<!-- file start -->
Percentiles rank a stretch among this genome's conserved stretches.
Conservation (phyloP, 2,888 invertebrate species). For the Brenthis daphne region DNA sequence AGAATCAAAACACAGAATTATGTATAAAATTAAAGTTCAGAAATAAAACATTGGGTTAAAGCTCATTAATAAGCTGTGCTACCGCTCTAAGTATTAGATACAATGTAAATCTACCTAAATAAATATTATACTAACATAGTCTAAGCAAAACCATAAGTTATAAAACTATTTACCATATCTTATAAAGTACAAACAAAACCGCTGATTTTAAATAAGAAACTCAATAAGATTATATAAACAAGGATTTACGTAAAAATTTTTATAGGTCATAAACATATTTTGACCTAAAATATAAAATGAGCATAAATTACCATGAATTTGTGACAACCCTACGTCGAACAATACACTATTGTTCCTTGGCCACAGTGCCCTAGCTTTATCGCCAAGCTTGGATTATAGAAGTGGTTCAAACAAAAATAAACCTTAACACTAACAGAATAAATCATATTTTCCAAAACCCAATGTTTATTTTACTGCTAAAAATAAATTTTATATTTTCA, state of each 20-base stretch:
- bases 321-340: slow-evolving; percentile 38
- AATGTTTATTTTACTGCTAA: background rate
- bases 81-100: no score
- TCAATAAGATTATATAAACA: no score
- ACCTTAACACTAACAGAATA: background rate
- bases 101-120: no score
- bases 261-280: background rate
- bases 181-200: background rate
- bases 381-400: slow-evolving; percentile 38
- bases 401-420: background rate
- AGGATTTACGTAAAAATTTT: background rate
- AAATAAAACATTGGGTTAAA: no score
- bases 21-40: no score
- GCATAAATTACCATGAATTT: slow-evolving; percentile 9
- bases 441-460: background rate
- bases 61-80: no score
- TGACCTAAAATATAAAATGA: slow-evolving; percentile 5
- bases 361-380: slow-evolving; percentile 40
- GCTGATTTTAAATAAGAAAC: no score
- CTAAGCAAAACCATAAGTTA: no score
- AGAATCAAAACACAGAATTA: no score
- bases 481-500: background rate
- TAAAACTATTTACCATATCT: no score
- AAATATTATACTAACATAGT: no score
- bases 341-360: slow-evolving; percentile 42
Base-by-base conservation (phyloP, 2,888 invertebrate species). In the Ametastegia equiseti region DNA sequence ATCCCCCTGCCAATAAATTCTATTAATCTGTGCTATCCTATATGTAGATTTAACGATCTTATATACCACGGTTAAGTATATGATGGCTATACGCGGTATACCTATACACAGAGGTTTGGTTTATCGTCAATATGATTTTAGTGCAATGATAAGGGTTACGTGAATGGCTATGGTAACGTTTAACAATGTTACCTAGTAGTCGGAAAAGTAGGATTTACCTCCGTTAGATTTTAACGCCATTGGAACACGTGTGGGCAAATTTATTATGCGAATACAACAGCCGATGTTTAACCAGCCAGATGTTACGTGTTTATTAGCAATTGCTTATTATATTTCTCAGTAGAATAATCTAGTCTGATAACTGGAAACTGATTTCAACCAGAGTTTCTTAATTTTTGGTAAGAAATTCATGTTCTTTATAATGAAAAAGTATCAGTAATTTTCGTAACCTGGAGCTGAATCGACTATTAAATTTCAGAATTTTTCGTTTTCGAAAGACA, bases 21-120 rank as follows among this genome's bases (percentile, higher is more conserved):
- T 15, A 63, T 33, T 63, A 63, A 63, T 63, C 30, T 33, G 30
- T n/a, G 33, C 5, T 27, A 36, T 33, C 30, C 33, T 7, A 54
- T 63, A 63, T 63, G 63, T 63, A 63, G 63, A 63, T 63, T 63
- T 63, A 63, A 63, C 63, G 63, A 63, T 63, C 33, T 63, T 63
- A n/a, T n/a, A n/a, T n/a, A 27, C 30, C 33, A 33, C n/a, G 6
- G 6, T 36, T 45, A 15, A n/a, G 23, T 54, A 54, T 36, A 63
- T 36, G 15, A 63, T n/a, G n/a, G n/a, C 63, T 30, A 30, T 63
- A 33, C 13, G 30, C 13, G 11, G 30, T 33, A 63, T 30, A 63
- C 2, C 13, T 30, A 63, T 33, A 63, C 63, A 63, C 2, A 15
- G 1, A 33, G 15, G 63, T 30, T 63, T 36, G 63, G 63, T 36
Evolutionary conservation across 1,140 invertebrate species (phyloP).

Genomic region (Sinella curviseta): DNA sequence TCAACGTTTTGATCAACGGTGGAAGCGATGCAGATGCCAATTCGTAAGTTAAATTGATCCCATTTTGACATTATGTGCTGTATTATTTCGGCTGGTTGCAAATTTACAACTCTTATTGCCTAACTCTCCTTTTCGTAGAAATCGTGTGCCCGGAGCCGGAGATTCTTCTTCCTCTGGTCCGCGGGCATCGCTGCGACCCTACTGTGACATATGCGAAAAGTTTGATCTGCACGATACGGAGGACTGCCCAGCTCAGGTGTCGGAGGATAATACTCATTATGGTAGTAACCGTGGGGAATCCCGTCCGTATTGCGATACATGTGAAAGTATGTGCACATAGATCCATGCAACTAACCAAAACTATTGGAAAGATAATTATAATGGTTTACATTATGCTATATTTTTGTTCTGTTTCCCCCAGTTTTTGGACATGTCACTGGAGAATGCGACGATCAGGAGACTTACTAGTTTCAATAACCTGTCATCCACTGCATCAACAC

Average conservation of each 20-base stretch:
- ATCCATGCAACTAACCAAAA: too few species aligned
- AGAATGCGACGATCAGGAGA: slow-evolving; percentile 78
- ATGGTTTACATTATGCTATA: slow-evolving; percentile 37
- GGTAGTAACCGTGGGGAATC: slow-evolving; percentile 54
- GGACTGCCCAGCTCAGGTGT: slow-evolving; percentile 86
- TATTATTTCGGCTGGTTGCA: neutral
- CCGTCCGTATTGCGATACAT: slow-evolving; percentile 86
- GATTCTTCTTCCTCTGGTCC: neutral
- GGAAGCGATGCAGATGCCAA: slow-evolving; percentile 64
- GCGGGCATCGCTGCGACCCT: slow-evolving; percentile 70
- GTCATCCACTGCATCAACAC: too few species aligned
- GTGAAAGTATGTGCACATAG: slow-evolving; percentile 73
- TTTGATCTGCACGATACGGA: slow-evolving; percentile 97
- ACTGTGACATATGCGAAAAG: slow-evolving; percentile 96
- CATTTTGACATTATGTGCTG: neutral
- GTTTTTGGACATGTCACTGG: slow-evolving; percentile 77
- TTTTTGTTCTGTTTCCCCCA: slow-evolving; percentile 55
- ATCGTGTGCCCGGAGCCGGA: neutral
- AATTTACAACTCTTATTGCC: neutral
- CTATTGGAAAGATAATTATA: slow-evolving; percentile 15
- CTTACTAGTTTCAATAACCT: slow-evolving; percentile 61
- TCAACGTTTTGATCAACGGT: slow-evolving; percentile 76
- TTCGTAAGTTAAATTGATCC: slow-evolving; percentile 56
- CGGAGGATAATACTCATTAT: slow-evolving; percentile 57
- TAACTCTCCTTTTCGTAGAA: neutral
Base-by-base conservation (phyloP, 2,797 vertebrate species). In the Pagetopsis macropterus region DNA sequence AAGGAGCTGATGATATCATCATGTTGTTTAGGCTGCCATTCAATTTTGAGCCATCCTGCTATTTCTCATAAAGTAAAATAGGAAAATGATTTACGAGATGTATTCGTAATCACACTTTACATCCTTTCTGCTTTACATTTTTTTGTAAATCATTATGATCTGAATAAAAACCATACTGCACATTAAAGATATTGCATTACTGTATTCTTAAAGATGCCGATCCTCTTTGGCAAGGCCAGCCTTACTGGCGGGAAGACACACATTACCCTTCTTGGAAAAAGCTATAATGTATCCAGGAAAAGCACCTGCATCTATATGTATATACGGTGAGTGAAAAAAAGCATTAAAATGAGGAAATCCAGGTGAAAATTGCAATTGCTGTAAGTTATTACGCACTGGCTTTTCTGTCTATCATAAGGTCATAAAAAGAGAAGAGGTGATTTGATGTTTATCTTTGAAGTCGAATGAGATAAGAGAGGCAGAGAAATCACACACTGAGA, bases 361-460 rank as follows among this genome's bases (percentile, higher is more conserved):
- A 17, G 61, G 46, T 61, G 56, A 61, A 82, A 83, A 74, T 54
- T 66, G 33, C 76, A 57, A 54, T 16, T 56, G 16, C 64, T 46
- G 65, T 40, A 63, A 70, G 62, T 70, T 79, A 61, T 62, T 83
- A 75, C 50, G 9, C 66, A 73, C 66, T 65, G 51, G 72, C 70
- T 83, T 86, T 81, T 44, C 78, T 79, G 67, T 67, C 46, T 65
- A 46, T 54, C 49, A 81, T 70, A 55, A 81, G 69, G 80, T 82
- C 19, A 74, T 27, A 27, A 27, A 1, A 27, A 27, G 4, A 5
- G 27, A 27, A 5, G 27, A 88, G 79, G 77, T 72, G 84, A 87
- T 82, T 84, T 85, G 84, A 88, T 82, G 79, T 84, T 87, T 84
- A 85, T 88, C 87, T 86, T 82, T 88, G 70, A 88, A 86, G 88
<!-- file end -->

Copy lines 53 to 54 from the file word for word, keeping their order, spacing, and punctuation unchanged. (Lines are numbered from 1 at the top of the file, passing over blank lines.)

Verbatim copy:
- GTGAAAGTATGTGCACATAG: slow-evolving; percentile 73
- TTTGATCTGCACGATACGGA: slow-evolving; percentile 97